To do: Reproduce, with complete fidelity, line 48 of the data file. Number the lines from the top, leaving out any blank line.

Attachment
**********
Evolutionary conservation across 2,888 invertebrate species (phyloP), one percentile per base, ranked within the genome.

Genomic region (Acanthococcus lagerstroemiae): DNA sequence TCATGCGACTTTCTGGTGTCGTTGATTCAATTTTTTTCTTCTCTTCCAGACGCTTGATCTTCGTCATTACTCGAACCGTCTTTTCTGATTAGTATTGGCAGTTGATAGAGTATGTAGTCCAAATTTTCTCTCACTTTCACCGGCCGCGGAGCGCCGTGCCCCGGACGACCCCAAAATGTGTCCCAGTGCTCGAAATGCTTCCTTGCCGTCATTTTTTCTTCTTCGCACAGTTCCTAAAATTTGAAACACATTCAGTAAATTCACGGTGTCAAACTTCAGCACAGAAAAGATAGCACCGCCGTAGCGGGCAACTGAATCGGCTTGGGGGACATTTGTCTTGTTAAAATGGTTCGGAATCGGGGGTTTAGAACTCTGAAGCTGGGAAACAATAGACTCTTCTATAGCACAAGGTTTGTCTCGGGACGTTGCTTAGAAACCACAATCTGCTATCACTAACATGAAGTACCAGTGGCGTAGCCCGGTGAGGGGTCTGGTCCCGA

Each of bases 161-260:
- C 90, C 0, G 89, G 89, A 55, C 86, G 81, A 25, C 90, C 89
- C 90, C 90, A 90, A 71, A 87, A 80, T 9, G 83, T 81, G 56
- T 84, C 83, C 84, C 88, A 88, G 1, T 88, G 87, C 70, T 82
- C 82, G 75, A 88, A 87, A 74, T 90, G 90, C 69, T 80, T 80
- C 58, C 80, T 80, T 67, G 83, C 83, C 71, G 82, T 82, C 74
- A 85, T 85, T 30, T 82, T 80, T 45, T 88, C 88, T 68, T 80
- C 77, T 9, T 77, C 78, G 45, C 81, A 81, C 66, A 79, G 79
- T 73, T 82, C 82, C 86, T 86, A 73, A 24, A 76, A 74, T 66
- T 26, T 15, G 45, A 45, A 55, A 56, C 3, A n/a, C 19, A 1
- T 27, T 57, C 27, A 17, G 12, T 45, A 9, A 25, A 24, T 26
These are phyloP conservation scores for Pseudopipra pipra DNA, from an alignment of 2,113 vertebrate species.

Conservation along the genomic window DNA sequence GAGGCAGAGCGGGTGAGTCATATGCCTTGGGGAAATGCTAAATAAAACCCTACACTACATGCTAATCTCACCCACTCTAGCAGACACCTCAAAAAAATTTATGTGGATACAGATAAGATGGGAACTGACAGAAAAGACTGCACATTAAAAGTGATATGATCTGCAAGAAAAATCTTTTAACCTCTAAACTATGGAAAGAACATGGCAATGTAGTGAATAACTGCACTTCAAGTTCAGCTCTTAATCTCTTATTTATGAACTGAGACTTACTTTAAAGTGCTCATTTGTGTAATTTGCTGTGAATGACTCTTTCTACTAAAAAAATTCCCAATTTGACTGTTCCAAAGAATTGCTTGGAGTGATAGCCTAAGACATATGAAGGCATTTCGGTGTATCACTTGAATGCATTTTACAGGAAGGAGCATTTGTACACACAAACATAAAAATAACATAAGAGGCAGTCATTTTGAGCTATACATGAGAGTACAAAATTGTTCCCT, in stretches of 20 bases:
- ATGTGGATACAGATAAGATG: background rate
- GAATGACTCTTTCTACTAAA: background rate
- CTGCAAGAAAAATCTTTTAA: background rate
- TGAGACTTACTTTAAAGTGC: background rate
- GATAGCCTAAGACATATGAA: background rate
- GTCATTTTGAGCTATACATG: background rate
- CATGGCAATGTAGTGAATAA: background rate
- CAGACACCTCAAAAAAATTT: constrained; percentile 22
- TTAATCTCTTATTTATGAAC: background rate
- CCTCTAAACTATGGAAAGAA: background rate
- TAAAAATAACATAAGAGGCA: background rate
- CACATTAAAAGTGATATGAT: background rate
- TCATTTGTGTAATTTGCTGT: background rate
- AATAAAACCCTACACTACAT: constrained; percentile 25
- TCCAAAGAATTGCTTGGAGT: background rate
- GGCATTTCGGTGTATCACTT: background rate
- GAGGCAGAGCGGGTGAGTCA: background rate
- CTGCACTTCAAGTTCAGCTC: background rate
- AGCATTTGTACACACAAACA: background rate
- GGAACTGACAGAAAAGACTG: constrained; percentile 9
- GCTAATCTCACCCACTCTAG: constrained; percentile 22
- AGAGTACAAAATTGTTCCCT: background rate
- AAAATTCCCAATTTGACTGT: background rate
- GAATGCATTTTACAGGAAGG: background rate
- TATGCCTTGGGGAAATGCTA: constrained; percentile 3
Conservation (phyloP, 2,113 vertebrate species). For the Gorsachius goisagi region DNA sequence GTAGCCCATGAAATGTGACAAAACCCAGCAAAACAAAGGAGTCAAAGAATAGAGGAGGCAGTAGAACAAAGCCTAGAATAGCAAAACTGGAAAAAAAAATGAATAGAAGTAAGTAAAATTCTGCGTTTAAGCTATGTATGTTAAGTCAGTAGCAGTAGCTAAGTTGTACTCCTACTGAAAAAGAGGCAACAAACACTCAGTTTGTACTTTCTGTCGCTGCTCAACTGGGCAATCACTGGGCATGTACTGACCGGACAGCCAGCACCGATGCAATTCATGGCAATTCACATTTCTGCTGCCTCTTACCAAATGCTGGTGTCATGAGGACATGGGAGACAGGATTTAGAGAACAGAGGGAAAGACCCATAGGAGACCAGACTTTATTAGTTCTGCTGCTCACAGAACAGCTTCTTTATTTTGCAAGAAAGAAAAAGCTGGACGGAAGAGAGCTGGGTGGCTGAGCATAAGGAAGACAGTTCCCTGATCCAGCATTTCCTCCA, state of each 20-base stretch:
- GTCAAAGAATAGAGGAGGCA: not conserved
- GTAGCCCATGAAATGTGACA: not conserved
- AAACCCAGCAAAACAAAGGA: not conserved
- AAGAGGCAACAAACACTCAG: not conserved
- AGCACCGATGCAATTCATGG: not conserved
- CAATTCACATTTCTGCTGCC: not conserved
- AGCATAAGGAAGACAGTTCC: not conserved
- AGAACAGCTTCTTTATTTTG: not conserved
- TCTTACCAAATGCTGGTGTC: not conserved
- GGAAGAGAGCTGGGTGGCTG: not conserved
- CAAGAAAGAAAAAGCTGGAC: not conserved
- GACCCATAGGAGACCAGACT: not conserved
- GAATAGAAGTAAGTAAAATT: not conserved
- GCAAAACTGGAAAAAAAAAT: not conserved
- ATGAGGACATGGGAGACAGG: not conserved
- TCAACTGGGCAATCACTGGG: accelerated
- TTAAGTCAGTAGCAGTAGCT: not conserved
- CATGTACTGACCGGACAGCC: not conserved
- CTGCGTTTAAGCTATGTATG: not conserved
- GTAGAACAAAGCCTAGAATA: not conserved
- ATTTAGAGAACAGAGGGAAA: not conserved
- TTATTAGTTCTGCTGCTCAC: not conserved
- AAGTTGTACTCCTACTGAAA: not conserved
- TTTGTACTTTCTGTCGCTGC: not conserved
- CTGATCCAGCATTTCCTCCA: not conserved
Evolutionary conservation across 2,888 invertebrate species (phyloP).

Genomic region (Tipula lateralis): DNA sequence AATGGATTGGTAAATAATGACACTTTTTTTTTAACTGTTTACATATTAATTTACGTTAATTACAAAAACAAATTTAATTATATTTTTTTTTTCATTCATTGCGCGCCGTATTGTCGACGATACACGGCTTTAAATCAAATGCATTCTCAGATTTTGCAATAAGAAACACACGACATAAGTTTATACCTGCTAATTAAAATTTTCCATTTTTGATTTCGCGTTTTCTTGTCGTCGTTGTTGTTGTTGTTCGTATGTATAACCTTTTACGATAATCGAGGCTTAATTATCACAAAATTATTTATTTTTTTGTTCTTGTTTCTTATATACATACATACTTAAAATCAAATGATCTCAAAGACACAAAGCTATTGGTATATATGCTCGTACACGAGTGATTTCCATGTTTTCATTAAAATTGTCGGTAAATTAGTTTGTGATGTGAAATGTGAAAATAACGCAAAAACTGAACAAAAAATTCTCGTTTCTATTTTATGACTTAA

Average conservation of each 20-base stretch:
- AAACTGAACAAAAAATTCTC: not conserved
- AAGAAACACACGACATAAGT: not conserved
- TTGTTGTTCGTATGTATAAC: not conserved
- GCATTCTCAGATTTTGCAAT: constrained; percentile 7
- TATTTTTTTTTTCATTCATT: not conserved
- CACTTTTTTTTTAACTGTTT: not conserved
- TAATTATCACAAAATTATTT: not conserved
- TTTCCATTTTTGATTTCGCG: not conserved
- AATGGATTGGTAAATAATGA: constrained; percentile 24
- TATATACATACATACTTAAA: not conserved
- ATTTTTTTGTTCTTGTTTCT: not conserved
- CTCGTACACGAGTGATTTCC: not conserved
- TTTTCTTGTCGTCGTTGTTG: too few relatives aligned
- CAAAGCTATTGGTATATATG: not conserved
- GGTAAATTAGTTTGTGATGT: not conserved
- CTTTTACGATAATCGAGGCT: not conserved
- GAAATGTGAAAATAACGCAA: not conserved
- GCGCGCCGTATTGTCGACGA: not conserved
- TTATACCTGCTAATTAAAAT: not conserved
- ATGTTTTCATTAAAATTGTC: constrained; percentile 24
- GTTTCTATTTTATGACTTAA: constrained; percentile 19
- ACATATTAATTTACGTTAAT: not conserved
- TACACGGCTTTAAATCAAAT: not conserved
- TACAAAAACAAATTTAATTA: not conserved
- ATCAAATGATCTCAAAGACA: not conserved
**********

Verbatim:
- AGCATAAGGAAGACAGTTCC: not conserved